Sheffield-born ballet dancer Charlotte Schönberg is back in her home city with a dance version of Cleopatra that her world-famous husband helped to create.
Charlotte is married to composer Claude-Michel Schönberg, who wrote the music for global hits Les Miserables and Miss Saigon. They met when he wrote his first ballet score, Wuthering Heights, for Northern Ballet and Charlotte created the female lead role of Cathy.
Now retired from a successful stage career, former principal dancer Charlotte has been working with Northern Ballet again as part of the creative team on Cleopatra, for which her husband wrote the music and scenario.
She has been working with the dancers throughout the rehearsal period.
The couple spent a year in the same rehearsal room in Leeds when they were creating Wuthering Heights but the romance took a lot longer to get going.
Charlotte said: “We joke about this now. We worked together for a year before we spoke to each other! He used to sit in a corner of the rehearsal room and just conferred with artistic director David Nixon.”
They only met properly when Claude-Michel asked her out for lunch to celebrate the show’s successful run on tour and in London.
She had to make an embarrassing confession to him. “After lunch I had to admit that I hadn’t seen Les Miserables. There wsas hysterical laughter. He said you can come and see it if you like! Since then I’ve seen it many times.”
That included watching the film version of the show being recorded on set. Charlotte was very impressed that the actors sang live, as it is so difficult for non-singers. “I watched Hugh Jackman singing Bring Him Home. He had to do that 10 times.”
Charlotte said playing Cathy in Wuthering Heights was a special thrill because it was the first role she created with David Nixon.
She is proud that lots of Northern Ballet fans ask when the show will be revived.
It’s also a pleasure for her to be back at the Lyceum with Cleopatra, as it is a stage in her home city that she has danced on.
Charlotte was born in Nether Edge Hospital and was brought up in Ecclesall, where her parents Jenny and Keith Talbot still live. She went to Silverdale School and learned to dance at the Bailey-Cox Dance Academy.
She only started ballet lessons by chance: “My mum’s friend’s daughter was a year older and she went. They wanted to have a coffee and decided to send me as well. I was only three and a bit too young to start but nobody noticed.
“Later on I started to do speech and drama with the Joy Reynolds school.
“When I was 11 I knew that’s what I wanted to do.”
The youngster had trouble convincing her teachers at Silverdale of her ambition, though. It was only when she turned up with ballet school prospectuses that they realised she was serious.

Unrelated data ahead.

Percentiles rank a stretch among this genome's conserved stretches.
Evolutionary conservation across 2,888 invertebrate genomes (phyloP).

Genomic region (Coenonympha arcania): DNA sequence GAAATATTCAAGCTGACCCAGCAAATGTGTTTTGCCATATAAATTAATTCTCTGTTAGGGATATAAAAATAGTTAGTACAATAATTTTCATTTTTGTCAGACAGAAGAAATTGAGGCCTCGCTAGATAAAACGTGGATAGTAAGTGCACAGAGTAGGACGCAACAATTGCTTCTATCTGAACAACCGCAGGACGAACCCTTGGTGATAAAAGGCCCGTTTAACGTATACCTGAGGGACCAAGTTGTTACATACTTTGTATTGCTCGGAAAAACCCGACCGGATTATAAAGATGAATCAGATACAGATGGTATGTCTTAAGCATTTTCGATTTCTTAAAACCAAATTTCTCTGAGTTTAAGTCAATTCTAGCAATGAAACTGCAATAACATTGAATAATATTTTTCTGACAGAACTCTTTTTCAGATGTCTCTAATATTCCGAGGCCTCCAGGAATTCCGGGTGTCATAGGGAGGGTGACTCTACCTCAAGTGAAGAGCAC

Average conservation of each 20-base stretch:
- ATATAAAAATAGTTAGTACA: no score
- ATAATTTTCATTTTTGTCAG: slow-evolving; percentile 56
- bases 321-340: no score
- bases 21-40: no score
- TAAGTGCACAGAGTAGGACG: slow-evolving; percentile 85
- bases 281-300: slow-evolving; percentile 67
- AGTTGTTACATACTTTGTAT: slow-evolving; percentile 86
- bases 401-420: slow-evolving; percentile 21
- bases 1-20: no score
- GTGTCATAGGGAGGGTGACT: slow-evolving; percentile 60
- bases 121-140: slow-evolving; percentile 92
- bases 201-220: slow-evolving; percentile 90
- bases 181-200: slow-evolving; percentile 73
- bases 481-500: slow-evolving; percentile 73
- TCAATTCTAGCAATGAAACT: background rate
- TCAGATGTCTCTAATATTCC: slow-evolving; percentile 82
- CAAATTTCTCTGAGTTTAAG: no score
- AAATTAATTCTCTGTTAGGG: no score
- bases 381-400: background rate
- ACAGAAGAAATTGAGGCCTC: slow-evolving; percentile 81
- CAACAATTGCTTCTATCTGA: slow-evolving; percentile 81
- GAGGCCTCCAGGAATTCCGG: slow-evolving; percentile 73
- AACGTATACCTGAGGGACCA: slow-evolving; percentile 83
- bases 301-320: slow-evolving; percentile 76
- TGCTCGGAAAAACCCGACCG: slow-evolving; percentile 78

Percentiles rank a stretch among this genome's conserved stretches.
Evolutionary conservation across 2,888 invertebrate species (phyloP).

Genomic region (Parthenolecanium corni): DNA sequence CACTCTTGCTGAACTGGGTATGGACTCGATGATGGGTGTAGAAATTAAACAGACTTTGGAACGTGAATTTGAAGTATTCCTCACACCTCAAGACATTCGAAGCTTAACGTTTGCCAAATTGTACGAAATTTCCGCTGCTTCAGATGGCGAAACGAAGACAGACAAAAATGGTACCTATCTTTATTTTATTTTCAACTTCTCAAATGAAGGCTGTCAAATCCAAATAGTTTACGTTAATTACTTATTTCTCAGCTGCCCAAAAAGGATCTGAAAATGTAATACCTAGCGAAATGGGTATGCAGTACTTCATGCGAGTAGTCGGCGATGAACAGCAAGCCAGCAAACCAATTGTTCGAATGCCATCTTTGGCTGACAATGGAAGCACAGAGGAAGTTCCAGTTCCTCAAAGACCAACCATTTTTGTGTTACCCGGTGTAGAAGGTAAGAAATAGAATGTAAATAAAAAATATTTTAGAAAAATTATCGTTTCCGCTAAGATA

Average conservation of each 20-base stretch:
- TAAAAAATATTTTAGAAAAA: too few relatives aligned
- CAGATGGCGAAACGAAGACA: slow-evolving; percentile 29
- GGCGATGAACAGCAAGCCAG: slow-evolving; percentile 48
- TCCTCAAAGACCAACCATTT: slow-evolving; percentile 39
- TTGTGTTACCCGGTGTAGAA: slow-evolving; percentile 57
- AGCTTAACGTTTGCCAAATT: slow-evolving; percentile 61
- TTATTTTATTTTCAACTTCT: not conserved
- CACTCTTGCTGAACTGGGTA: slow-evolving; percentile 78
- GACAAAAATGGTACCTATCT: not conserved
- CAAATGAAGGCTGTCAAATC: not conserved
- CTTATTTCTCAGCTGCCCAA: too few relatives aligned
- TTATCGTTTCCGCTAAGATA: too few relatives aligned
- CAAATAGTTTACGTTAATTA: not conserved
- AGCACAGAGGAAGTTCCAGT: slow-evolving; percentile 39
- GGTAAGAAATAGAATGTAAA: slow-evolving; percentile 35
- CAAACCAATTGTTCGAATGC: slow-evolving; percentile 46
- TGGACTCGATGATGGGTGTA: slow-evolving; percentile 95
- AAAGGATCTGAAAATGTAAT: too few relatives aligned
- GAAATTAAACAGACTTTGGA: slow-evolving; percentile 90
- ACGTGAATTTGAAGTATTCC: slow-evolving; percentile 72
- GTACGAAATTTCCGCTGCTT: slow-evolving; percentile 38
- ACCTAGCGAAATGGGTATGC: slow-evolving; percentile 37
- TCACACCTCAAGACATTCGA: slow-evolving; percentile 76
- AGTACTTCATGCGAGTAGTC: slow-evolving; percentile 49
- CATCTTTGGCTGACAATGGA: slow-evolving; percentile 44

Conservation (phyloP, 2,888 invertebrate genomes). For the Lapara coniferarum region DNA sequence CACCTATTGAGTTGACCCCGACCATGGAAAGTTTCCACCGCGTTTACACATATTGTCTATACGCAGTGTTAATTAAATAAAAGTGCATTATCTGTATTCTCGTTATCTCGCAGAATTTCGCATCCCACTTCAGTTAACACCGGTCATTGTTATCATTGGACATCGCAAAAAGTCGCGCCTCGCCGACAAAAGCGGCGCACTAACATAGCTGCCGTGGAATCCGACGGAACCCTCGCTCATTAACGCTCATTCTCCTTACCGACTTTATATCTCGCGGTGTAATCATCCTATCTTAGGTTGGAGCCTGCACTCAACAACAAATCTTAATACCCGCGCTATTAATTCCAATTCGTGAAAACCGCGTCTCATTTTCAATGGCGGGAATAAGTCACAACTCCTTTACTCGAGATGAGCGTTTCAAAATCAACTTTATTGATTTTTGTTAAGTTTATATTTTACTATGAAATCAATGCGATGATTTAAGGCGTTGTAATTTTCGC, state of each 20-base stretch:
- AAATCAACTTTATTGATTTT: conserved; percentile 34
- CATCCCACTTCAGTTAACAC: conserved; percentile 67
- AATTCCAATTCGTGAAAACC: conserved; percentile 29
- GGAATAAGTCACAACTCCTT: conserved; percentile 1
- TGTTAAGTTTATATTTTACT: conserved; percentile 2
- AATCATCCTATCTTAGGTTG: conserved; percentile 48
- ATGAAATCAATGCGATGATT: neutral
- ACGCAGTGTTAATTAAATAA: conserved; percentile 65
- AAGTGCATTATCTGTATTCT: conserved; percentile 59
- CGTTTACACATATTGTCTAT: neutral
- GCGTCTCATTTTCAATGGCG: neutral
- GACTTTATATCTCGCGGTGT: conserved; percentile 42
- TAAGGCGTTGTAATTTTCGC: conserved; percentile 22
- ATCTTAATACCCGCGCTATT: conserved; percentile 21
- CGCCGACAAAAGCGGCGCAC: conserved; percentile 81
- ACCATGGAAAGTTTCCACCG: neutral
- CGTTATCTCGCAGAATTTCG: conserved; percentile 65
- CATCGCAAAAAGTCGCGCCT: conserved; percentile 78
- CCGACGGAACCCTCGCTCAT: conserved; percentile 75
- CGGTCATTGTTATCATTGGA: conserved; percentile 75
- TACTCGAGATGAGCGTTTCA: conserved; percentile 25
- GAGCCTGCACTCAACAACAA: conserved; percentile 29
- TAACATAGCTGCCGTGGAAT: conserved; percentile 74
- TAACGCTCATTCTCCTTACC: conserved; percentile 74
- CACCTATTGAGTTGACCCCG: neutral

Charlotte said one of her old teachers came to see her dance at the Lyceum and went backstage to apologise that she hadn’t been taken seriously.
Her association with Northern Ballet started as a youngster when she was taken with a friend to see the company’s performances in Manchester. She saw ballet superstar Rudolf Nureyev in action when he was a guest performer.
Eventually she went to train at the Central School of Ballet in London. She caught the eye of the late Christopher Gable, who was both a director of the school and the artistic director of Northern Ballet Theatre, as it was then. Charlotte said: “I was lucky enough to get a job in the company straight from school.”
She said she worked her way up through the ranks by offering to take on roles at short notice if a dancer had to drop out.
“I really learned everything that way,” said Charlotte. “I had a lot of time to watch and learn from the principal dancers. Some of the ballets I appeared in are still in the repertoire, like Romeo and Juliet and A Christmas Carol.”
Charlotte, who now lives in London, is mum to Lily, aged eight. She said: “Lily wants to live in Sheffield.
“She thinks it revolves around Chatsworth and visiting Whirlow Hall Farm. We’ll be going again while I’m here. That’s what I did when I was little too.”
Her mum and dad are coming to see Cleopatra during its run at the Lyceum. Charlotte said: “If you can convert my dad to ballet, it must be good!
“He’s not exactly a fan and it wouldn’t be his first choice but he’s seen this before and he’s coming again.”
Cleopatra is at the Lyceum until Saturday. Box office at the Crucible, call 0114 249 6000 or go online at www.sheffieldtheatres.co.uk